I thought things were going well until a month later when I saw several soda cans and a glass bottle inside the trash can. I reached into the trash can, pulled out the containers and walked through the house asking, “Who do these belong to?” Of course no one claimed them. So I devised a plan. The next day each time someone walked out of the kitchen I checked the trash can. To my surprise, everyone but my grandmother committed the awful crime of throwing everything away. I approached each of them—my aunt, my mom and my dad—and told them that I knew they weren’t recycling and that I wasn’t going to stop pestering them. I knew that I was being annoying (I continued to watch them like a hawk), but that was the only way that my family was actually going to change.
Several weeks passed, and gradually the bins began to fill up with soda cans, water bottles, and old newspapers and magazines. Once the bottle and can bin filled up we dumped the contents into plastic trash bags, loaded them into one of my parents’ cars, and took the recyclables to the recycling station near our local grocery store. We emptied our bags into the recycling structure in the parking lot. We get about $1.50 per pound for aluminum cans, plastic bottles and glass and generally bring home $4 to $5 per trip about twice a month. We take our paper to a recycling center in the City of Industry, about 15 minutes from my house—far enough to cause my parents to complain once in a while about taking me.
Each time I went in my backyard and glanced into the container, I was excited and grateful because my family had helped me with something that I am passionate about. Occasionally, I had to remind my aunt to put her Coca-Cola can into the recycling bin and my dad to place the newspaper into the basket after he was finished reading it.
My grandmother, though, has exceeded my expectations. Although she recycles primarily for the money, she has become the most enthusiastic about it. While on her daily walks she carries a plastic grocery bag. At first, I didn’t understand why she needed it but after seeing her bag bulging with cans, I understood. After her walk she empties her daily treasure into the recycling center near our neighborhood market. Eventually the money adds up because she picks up around four to five cans each day.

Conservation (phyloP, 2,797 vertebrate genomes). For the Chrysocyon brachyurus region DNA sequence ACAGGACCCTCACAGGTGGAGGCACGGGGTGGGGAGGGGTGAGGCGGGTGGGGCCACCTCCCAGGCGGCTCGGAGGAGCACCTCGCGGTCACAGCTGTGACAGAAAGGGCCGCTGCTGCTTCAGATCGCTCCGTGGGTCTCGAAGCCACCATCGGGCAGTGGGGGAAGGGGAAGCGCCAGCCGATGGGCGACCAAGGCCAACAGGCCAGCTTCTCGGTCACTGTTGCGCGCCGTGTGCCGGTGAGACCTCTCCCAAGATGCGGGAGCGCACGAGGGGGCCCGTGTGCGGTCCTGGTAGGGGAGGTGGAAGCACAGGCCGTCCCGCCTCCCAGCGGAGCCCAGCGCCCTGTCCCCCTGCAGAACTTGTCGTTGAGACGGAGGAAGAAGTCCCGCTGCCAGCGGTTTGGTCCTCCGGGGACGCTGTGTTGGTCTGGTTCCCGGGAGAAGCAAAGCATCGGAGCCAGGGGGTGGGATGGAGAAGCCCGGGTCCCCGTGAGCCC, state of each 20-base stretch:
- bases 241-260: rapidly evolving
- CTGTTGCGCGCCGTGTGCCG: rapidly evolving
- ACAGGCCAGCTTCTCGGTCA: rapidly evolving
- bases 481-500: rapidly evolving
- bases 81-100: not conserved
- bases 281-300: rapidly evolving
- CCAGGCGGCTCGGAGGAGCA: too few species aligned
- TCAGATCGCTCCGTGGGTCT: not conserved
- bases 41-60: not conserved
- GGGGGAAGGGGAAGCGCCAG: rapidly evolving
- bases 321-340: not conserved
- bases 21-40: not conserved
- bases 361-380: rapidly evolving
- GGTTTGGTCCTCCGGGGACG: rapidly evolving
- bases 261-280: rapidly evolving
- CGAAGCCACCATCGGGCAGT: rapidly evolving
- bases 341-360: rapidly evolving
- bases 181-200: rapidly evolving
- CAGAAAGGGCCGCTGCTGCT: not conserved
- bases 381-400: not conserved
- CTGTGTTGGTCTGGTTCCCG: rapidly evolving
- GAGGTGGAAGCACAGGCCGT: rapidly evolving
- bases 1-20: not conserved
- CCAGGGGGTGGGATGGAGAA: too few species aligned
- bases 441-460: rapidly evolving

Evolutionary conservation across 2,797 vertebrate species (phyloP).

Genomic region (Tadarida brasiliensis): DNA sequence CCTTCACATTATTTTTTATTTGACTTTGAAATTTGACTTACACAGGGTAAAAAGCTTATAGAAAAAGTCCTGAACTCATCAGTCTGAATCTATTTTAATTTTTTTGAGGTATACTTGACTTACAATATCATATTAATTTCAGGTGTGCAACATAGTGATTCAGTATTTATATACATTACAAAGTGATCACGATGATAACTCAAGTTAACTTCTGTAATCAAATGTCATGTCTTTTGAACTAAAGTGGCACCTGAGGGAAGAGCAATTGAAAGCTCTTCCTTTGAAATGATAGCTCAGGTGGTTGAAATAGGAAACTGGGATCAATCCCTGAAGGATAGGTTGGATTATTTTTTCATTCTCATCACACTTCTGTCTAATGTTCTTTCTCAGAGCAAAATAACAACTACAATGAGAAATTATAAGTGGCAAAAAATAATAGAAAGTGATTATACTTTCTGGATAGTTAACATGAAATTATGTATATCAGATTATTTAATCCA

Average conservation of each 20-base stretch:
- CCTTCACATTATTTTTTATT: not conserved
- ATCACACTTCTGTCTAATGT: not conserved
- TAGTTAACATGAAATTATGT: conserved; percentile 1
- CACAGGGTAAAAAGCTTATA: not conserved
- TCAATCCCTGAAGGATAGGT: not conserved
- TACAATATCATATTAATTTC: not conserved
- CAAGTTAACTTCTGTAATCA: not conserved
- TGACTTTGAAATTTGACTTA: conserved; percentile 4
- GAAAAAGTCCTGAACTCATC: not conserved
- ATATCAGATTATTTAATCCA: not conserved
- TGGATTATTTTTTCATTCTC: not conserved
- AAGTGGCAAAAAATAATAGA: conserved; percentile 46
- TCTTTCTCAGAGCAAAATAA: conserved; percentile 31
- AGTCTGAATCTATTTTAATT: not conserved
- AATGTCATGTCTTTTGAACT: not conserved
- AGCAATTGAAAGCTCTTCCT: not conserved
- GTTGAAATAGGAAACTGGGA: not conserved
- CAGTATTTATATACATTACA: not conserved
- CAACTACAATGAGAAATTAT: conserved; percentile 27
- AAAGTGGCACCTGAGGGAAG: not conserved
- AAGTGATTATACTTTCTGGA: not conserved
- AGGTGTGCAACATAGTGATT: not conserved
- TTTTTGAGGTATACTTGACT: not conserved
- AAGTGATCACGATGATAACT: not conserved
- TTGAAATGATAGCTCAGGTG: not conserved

After two years, recycling is now routine in our home. The bins fill up every week or two and we take another load to the recycling center. Everyone is constantly on the lookout for recyclables, scavenging their offices or lunch areas at work for bottles and cans. My mom even asked the City of West Covina about getting a recycling bin and discovered that if we used a city bin, our recyclables would be picked up by the city and we could receive a tax deduction. Though I simply made sure that my family placed their “trash” elsewhere, I feel that this small action is making a major difference.
If you liked this story, you should check out L.A. Youth’s other stories about how teens can promote environmentalism … It’s in our hands. Once Se, 16, learned about global warming, he realized that we all can do something about it. (September 2007)
Traveling green. Trying to be more environmentally friendly travelers, four L.A. Youth teen staff writers tried to go a week without using a car. How did they do? (September 2007) Keepin’ it clean. L.A. Youth teen staffers joined spent a Saturday joining with hundreds of others to pick up trash from the beach. WITH PHOTO GALLERY. (September 2007)
Hot and bothered about global warming. Hae Jin, 15, says teens can take action to help stop global warming. (March – April 2005)